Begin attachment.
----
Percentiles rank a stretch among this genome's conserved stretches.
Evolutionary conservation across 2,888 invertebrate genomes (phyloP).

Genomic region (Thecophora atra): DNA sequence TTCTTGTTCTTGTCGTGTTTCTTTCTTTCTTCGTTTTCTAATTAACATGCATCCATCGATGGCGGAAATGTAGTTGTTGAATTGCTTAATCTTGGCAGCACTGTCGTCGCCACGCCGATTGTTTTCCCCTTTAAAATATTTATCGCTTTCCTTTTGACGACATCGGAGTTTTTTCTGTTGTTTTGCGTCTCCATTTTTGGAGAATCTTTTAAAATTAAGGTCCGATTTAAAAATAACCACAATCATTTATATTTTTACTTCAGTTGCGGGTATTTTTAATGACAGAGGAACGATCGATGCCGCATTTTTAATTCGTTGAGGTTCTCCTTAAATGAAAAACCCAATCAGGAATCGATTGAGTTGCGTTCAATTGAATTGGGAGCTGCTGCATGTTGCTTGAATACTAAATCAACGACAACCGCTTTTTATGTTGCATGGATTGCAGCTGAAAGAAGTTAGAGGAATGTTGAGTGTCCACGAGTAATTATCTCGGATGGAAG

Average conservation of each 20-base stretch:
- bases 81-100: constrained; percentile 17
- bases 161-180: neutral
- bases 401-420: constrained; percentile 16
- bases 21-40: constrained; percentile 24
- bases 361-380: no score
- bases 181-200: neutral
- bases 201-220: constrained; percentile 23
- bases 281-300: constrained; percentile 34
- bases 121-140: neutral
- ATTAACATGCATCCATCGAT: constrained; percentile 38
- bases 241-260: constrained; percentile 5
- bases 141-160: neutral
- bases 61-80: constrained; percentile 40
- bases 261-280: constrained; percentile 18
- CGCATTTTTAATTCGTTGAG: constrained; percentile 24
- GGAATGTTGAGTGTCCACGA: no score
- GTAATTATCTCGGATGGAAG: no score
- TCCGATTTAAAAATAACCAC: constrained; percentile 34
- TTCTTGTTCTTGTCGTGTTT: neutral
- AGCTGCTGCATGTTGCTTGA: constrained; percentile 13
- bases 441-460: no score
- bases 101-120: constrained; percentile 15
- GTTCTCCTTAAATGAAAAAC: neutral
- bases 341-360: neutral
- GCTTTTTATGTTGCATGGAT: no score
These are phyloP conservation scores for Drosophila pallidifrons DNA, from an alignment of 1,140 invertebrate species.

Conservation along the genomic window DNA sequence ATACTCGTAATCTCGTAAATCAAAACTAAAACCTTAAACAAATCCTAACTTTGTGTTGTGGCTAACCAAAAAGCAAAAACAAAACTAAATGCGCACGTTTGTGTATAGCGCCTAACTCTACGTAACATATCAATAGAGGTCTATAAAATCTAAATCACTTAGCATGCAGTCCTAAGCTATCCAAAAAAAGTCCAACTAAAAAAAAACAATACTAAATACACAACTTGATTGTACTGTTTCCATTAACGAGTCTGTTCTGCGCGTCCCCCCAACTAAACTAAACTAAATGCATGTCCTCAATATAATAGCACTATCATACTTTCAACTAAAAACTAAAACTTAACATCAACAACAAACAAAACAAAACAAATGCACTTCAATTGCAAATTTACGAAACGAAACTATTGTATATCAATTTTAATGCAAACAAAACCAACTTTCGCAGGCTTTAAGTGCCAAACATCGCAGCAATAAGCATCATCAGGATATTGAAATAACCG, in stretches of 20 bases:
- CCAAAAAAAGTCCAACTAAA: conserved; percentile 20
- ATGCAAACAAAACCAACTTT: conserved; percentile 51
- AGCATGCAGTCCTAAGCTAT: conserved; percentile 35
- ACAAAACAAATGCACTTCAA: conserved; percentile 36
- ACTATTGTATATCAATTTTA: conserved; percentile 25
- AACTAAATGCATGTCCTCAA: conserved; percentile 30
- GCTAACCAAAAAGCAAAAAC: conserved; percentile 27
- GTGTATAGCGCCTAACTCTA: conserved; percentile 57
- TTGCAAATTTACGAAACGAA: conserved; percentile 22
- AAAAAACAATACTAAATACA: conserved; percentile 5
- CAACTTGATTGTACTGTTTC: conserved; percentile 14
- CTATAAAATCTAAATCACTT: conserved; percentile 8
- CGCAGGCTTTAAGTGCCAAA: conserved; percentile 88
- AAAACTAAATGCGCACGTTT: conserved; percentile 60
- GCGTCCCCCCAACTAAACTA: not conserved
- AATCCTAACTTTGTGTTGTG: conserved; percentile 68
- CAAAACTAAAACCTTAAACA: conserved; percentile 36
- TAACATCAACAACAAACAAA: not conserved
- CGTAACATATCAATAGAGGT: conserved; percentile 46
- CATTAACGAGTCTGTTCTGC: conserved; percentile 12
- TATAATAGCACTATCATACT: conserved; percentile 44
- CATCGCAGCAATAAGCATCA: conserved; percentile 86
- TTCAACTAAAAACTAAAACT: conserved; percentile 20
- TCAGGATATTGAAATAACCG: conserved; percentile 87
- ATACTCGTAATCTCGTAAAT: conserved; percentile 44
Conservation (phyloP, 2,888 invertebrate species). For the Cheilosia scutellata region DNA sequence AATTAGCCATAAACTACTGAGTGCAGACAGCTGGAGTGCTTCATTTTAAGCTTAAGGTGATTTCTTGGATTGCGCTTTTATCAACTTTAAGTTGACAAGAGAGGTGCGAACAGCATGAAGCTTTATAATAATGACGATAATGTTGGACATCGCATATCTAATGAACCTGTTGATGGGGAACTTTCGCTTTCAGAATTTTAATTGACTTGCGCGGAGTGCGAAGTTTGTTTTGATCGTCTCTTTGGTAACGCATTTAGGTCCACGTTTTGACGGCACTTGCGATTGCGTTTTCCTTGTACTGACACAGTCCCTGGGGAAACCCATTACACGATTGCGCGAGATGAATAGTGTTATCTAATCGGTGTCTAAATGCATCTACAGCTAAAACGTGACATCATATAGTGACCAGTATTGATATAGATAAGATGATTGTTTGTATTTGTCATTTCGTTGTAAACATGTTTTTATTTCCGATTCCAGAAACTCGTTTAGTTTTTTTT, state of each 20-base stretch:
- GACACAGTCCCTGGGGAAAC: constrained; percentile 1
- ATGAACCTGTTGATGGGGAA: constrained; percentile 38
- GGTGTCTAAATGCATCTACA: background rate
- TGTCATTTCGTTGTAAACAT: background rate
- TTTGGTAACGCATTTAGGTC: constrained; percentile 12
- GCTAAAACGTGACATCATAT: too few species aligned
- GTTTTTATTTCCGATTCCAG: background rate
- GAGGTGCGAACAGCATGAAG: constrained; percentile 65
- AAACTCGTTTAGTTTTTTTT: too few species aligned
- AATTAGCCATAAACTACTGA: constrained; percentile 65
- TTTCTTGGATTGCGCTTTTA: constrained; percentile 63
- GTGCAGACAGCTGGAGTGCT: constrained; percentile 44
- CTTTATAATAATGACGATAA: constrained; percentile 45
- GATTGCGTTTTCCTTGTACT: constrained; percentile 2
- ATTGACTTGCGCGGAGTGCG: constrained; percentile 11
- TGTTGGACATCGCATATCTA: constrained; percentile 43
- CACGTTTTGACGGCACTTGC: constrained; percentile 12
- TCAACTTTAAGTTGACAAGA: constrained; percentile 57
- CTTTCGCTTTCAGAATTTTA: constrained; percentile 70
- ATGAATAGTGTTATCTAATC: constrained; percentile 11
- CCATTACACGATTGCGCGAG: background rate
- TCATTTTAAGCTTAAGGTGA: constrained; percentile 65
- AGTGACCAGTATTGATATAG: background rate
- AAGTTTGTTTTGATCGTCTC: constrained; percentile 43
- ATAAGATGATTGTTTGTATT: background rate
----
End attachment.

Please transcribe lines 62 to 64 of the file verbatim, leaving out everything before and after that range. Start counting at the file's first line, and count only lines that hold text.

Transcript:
- TTTGGTAACGCATTTAGGTC: constrained; percentile 12
- GCTAAAACGTGACATCATAT: too few species aligned
- GTTTTTATTTCCGATTCCAG: background rate